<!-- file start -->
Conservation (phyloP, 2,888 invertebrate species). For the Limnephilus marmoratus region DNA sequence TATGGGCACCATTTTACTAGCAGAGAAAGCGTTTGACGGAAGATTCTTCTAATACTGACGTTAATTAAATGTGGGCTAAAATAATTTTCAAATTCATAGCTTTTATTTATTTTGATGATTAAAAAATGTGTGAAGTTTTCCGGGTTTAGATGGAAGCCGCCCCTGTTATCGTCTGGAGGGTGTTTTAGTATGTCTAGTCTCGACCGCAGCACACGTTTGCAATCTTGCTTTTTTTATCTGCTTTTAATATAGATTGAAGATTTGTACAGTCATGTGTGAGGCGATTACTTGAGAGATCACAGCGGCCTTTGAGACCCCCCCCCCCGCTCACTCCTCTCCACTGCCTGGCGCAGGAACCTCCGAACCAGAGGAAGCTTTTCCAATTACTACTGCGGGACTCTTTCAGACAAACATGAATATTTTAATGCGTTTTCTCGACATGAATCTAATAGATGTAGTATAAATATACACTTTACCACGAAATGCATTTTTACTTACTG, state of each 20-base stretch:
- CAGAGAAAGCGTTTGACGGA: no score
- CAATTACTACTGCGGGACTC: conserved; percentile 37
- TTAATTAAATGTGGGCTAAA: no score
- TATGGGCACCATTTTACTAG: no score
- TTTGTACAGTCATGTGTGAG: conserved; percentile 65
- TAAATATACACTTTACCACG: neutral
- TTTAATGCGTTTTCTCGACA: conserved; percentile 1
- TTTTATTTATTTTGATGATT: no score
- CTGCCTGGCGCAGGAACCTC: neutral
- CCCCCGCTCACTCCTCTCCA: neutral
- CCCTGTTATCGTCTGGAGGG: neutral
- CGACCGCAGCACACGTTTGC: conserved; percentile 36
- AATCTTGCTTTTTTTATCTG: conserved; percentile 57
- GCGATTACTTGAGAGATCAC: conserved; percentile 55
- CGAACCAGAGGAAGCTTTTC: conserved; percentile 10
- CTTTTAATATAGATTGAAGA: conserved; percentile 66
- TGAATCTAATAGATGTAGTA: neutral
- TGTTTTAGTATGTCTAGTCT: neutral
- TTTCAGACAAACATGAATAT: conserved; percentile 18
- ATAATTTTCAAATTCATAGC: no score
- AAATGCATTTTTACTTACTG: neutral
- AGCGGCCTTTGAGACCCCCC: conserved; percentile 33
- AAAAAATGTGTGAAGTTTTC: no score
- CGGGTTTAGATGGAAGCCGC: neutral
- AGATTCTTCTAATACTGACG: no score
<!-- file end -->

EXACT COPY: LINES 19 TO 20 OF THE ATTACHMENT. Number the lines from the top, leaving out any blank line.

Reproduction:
- TGTTTTAGTATGTCTAGTCT: neutral
- TTTCAGACAAACATGAATAT: conserved; percentile 18